Cyclone Harvey Moves Over Australia

Cyclone Harvey Moves Over Australia

Cyclone Harvey hit the northern coast Australia on Monday, February 7, 2005, near the border between the Northern Territory and Queensland along the Gulf of Carpentaria with wind gusts of up to 220 kph (132 mph). The storm was rated as a Category 3 Cyclone at landfall by the Bureau of Meteorology's Tropical Cyclone Warning Center.

In November of 1997, the Tropical Rainfall Measuring Mission or TRMM satellite was launched to measure rainfall over the global Tropics. Armed with both passive and active sensors including the first and only precipitation radar in space, TRMM as has proven itself to be a valuable tool for examining tropical cyclones. TRMM was able to capture these unique images of Cyclone Harvey as it traversed the Gulf of Carpentaria and struck the coast of Australia.

The first image, top left, was taken at 08:52 UTC (6:22 pm Australian CST) on February 6, 2005, just as Harvey was becoming better organized in the central Gulf of Carpentaria. The image shows the horizontal distribution of rain rates (top down view) by the TRMM satellite. Rain rates in the center swath are from the TRMM Precipitation Radar (PR), while rain rates in the outer swath are from the TRMM Microwave Imager (TMI). The rain rates are overlaid on infrared (IR) data from the TRMM Visible Infrared Scanner (VIRS). The center of Harvey falls within the TMI swath in this image. Only light (blue areas) to occasional moderate (green areas) rain intensity is present, and most of the rain is located west of the center of Harvey. Little or no banding is visible in the rainfield indicating that the system is still in the early stages of development. At the time of this image, Harvey was rated as a Category 1 Cyclone by the Bureau of Meteorology’s Tropical Cyclone Warning Center indicating peak wind gusts of less than 125 kph (78 mph)--equivalent to a tropical storm.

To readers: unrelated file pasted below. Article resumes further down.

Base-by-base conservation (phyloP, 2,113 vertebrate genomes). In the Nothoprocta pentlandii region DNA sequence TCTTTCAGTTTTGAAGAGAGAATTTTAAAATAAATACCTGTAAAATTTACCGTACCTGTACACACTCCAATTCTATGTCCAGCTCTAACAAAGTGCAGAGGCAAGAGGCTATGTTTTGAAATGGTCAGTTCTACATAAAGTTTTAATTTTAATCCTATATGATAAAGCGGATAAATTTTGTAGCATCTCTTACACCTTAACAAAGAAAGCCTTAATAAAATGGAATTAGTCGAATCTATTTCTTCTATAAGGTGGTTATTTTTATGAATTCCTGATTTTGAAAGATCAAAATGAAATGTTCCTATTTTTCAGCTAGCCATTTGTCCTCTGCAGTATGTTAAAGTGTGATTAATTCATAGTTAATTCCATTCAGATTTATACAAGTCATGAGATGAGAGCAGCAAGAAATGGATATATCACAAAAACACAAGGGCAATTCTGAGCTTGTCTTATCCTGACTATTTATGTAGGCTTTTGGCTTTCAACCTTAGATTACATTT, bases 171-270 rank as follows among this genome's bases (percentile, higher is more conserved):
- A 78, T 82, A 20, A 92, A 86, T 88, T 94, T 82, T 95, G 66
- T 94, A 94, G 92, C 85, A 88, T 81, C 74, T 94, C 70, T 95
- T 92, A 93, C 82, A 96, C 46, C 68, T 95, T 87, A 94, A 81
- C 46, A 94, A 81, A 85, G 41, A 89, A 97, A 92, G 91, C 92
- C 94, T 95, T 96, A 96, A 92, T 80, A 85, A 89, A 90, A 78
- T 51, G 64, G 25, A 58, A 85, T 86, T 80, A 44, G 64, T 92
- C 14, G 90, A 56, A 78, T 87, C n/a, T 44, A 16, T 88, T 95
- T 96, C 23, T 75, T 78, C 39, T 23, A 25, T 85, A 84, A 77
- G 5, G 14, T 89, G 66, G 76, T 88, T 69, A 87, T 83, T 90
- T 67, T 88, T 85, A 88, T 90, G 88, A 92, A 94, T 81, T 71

The next image, top left, was taken at 07:57 UTC (5:27 pm Australian CST) on February 7, just as Harvey was hitting the coast. While the rain field still appears to be skewed to the west of the storm, the center is now surrounded by several areas of very intense rainfall (dark red areas) on the order of 2 inches per hour. Tropical cyclones rely on the heat that is released when water vapor condenses into cloud droplets, known as latent heating, to drive their circulation. These smaller cloud droplets eventually form into larger raindrops that are easier to observe. This heating is most effective at powering the storm when it is released near the center of circulation.

The final image is a vertical cross section looking east through the center of Harvey taken by the PR. It shows that the area of intense rain in the previous image is associated with what scientists call a “chimney cloud,” a deep, convective tower that extends high into the atmosphere well above the freezing level. Chimney clouds have been associated with the intensification of tropical cyclones. This particular chimney cloud extends up to an altitude of 20 km. It can be detected by the PR as precipitation-sized particles are lofted up high by updrafts within the cloud. So far Harvey has resulted in only minor flooding in eastern parts of the Northern Territory.

TRMM is a joint mission between NASA and the Japanese space agency JAXA.

Images produced by Hal Pierce (SSAI/NASA GSFC) and caption by Steve Lang (SSAI/NASA GSFC).